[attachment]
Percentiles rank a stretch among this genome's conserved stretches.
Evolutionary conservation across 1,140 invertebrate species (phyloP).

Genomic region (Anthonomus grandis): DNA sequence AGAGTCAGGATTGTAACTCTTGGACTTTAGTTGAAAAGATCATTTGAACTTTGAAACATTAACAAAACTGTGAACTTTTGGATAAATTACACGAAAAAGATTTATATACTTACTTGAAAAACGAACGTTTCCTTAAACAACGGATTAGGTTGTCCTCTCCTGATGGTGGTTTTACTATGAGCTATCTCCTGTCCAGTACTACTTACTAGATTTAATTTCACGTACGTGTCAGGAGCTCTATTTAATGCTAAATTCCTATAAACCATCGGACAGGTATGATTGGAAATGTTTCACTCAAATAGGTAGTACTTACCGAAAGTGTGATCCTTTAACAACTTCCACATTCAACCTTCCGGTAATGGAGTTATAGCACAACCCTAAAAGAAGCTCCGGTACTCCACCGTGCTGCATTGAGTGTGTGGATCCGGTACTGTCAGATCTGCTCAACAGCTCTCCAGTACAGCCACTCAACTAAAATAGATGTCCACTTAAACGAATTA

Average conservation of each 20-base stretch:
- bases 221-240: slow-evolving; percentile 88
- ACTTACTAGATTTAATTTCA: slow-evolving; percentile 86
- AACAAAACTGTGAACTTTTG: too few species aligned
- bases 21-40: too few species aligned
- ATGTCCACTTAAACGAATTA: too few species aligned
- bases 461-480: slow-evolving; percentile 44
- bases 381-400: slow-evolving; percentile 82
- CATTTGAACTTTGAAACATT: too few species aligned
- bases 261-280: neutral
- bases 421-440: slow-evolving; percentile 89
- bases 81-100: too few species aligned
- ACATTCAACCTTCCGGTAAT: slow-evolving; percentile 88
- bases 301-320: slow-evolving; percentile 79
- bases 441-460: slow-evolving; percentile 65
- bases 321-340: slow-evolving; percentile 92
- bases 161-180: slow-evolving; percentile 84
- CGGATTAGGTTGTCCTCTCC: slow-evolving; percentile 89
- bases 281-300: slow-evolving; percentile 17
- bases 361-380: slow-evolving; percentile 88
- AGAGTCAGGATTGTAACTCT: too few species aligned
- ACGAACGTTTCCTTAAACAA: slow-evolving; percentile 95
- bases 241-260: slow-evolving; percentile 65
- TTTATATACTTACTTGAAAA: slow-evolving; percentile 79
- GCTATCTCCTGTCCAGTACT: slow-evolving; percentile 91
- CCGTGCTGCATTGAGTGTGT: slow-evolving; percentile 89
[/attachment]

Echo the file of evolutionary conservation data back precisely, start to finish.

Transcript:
Percentiles rank a stretch among this genome's conserved stretches.
Evolutionary conservation across 1,140 invertebrate species (phyloP).

Genomic region (Anthonomus grandis): DNA sequence AGAGTCAGGATTGTAACTCTTGGACTTTAGTTGAAAAGATCATTTGAACTTTGAAACATTAACAAAACTGTGAACTTTTGGATAAATTACACGAAAAAGATTTATATACTTACTTGAAAAACGAACGTTTCCTTAAACAACGGATTAGGTTGTCCTCTCCTGATGGTGGTTTTACTATGAGCTATCTCCTGTCCAGTACTACTTACTAGATTTAATTTCACGTACGTGTCAGGAGCTCTATTTAATGCTAAATTCCTATAAACCATCGGACAGGTATGATTGGAAATGTTTCACTCAAATAGGTAGTACTTACCGAAAGTGTGATCCTTTAACAACTTCCACATTCAACCTTCCGGTAATGGAGTTATAGCACAACCCTAAAAGAAGCTCCGGTACTCCACCGTGCTGCATTGAGTGTGTGGATCCGGTACTGTCAGATCTGCTCAACAGCTCTCCAGTACAGCCACTCAACTAAAATAGATGTCCACTTAAACGAATTA

Average conservation of each 20-base stretch:
- bases 221-240: slow-evolving; percentile 88
- ACTTACTAGATTTAATTTCA: slow-evolving; percentile 86
- AACAAAACTGTGAACTTTTG: too few species aligned
- bases 21-40: too few species aligned
- ATGTCCACTTAAACGAATTA: too few species aligned
- bases 461-480: slow-evolving; percentile 44
- bases 381-400: slow-evolving; percentile 82
- CATTTGAACTTTGAAACATT: too few species aligned
- bases 261-280: neutral
- bases 421-440: slow-evolving; percentile 89
- bases 81-100: too few species aligned
- ACATTCAACCTTCCGGTAAT: slow-evolving; percentile 88
- bases 301-320: slow-evolving; percentile 79
- bases 441-460: slow-evolving; percentile 65
- bases 321-340: slow-evolving; percentile 92
- bases 161-180: slow-evolving; percentile 84
- CGGATTAGGTTGTCCTCTCC: slow-evolving; percentile 89
- bases 281-300: slow-evolving; percentile 17
- bases 361-380: slow-evolving; percentile 88
- AGAGTCAGGATTGTAACTCT: too few species aligned
- ACGAACGTTTCCTTAAACAA: slow-evolving; percentile 95
- bases 241-260: slow-evolving; percentile 65
- TTTATATACTTACTTGAAAA: slow-evolving; percentile 79
- GCTATCTCCTGTCCAGTACT: slow-evolving; percentile 91
- CCGTGCTGCATTGAGTGTGT: slow-evolving; percentile 89